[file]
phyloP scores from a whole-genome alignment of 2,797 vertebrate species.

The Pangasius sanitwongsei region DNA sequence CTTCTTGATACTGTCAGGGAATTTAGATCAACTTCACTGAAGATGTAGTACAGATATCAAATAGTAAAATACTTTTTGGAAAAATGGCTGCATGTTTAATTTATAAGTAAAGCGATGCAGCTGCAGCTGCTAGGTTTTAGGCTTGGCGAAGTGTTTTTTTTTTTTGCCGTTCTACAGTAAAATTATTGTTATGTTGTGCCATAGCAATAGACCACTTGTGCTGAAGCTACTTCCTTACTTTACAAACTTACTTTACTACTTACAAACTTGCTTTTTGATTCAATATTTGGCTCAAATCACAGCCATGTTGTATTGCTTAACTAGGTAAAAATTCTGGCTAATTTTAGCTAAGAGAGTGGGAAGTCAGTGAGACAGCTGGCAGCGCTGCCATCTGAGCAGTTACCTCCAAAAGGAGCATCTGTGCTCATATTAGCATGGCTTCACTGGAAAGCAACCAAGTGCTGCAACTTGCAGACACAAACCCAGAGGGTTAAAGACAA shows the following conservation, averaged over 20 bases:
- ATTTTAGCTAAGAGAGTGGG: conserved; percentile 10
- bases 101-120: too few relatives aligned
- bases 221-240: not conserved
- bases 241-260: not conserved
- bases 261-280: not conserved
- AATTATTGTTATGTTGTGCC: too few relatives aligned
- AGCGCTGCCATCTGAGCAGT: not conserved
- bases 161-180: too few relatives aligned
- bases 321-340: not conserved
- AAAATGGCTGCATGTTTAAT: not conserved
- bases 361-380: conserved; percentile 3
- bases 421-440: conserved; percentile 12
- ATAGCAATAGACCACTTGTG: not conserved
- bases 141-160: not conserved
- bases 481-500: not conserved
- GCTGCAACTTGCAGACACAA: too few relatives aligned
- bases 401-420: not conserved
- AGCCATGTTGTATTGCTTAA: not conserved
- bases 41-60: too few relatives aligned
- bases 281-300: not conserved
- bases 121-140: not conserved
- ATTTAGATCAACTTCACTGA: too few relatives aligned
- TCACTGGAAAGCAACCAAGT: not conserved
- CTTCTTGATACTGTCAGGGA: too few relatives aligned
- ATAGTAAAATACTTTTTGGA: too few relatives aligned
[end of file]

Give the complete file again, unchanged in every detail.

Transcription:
phyloP scores from a whole-genome alignment of 2,797 vertebrate species.

The Pangasius sanitwongsei region DNA sequence CTTCTTGATACTGTCAGGGAATTTAGATCAACTTCACTGAAGATGTAGTACAGATATCAAATAGTAAAATACTTTTTGGAAAAATGGCTGCATGTTTAATTTATAAGTAAAGCGATGCAGCTGCAGCTGCTAGGTTTTAGGCTTGGCGAAGTGTTTTTTTTTTTTGCCGTTCTACAGTAAAATTATTGTTATGTTGTGCCATAGCAATAGACCACTTGTGCTGAAGCTACTTCCTTACTTTACAAACTTACTTTACTACTTACAAACTTGCTTTTTGATTCAATATTTGGCTCAAATCACAGCCATGTTGTATTGCTTAACTAGGTAAAAATTCTGGCTAATTTTAGCTAAGAGAGTGGGAAGTCAGTGAGACAGCTGGCAGCGCTGCCATCTGAGCAGTTACCTCCAAAAGGAGCATCTGTGCTCATATTAGCATGGCTTCACTGGAAAGCAACCAAGTGCTGCAACTTGCAGACACAAACCCAGAGGGTTAAAGACAA shows the following conservation, averaged over 20 bases:
- ATTTTAGCTAAGAGAGTGGG: conserved; percentile 10
- bases 101-120: too few relatives aligned
- bases 221-240: not conserved
- bases 241-260: not conserved
- bases 261-280: not conserved
- AATTATTGTTATGTTGTGCC: too few relatives aligned
- AGCGCTGCCATCTGAGCAGT: not conserved
- bases 161-180: too few relatives aligned
- bases 321-340: not conserved
- AAAATGGCTGCATGTTTAAT: not conserved
- bases 361-380: conserved; percentile 3
- bases 421-440: conserved; percentile 12
- ATAGCAATAGACCACTTGTG: not conserved
- bases 141-160: not conserved
- bases 481-500: not conserved
- GCTGCAACTTGCAGACACAA: too few relatives aligned
- bases 401-420: not conserved
- AGCCATGTTGTATTGCTTAA: not conserved
- bases 41-60: too few relatives aligned
- bases 281-300: not conserved
- bases 121-140: not conserved
- ATTTAGATCAACTTCACTGA: too few relatives aligned
- TCACTGGAAAGCAACCAAGT: not conserved
- CTTCTTGATACTGTCAGGGA: too few relatives aligned
- ATAGTAAAATACTTTTTGGA: too few relatives aligned